Tuesday, February 9, 2010
Friday, February 5, 2010
Thursday, February 4, 2010
Monday, January 25, 2010
Wednesday, January 6, 2010
I am now the owner of an iPhone. I am also the owner of a Mac. I'm not saying that to brag, nor am I saying it to internet flirt with my Mac loving husband. I'm saying it because those two machines operate so well that they have done a futuristic movie version of a mind meld on me. I seem to think I should have at least one of them near me at all times.
Tuesday, December 22, 2009
Our dog, Sebastian.
Tuesday, December 8, 2009
My 2nd year of teaching:
I was assigned to 8th grade US History. I spent the summer previewing the district's curriculum. Apparently there were no Native Americans in the US - ever. No, wait, found them in the 3rd grade curriculum. They were the people who wore feathers and liked Thanksgiving - phew - they did exist! I decided to teach about these mysterious Native Americans with no curriculum to fall back on. Mind you, I was still very novice at the teaching profession:
2nd week of the year, My history department chair walked into my room, and in front of my 7th period class said, "I just asked one of your students what you're studying. I can't believe you haven't started Colonial America yet. You are wasting their time and damaging their education."
If you're wondering, she is now the principal of a school.
My 3rd year of teaching:
I was told my 7th grade curriculum was to include Africa, Oceania, Asia, mapping skills, current events, and World Religions.
Well - to be short - that's a lot of skills to cover in one year. Beyond skills, that was a lot of content to address in one year. I instantly wondered - could I respectfully and meaningfully teach about so many continents in one year? For a moment, I pondered trying to approach this curriculum one country at a time. Never mind - that would mean teaching about 114 countries and 15 dependencies. Considering that most school years in Colorado are just shy of 175 teaching days, that was clearly not going to work.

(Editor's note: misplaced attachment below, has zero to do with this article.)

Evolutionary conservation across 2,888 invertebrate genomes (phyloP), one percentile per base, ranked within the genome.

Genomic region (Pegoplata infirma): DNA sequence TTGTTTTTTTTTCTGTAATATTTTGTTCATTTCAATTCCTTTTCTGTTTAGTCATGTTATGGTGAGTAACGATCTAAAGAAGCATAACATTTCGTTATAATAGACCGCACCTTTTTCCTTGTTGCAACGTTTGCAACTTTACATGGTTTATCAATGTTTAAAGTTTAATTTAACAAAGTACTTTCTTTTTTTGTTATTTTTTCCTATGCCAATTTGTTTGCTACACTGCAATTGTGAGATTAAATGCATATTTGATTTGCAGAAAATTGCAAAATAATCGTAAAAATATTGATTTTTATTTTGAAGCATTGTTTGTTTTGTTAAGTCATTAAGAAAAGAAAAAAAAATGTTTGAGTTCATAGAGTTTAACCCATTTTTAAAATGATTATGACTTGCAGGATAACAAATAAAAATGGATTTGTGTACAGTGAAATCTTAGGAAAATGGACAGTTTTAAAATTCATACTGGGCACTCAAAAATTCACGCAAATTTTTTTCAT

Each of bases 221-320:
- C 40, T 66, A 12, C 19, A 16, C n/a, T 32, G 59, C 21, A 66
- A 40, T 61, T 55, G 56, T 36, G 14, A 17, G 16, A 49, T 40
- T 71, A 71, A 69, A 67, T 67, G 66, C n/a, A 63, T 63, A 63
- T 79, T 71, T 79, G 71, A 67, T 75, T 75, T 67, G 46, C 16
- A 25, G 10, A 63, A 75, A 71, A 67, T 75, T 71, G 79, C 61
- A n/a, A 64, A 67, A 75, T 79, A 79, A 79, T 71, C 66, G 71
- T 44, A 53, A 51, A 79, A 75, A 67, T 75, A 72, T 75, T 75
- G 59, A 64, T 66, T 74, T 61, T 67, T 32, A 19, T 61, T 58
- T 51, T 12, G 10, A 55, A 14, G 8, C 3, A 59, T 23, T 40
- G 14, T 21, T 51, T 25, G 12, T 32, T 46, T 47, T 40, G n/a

To boot, my students were 12 years old and over 80% of them were in the midst of learning English. (Small rant here, I started teaching thinking nothing of the title ESL - English as a Second Language - until I realized that for many of my students, it was a 3rd, 4th, or even 5th language.)
Ultimately, I wondered if they would end up learning anything when so many snowballs of information were being lodged at their 12 year old heads. So, I looked into the history curriculum for the district. As I suspected, this was the only time Africa, Oceania, and Asia were on the curriculum. They would have world history in 10th grade, so they would likely cover Asia again, but oftentimes "world" history ignores Africa.
So - I started at square one with each region. Here's a glimpse into how that went -
Day One of Asia Unit: Pretest - "Do the words "Asian" and "Chinese" mean the same thing? Overwhelming answer: "Yes"
Day One of Africa Unit: Pretest Results - My students were convinced that not a single person in Africa had ever seen a car. They believed there were no buildings taller than 3 stories. They believed only the wealthy had clothes.
Need I go on?
So, now I had to redefine what progress would look like. And, I can proudly say that we made some. Still, I can understand that map at the top.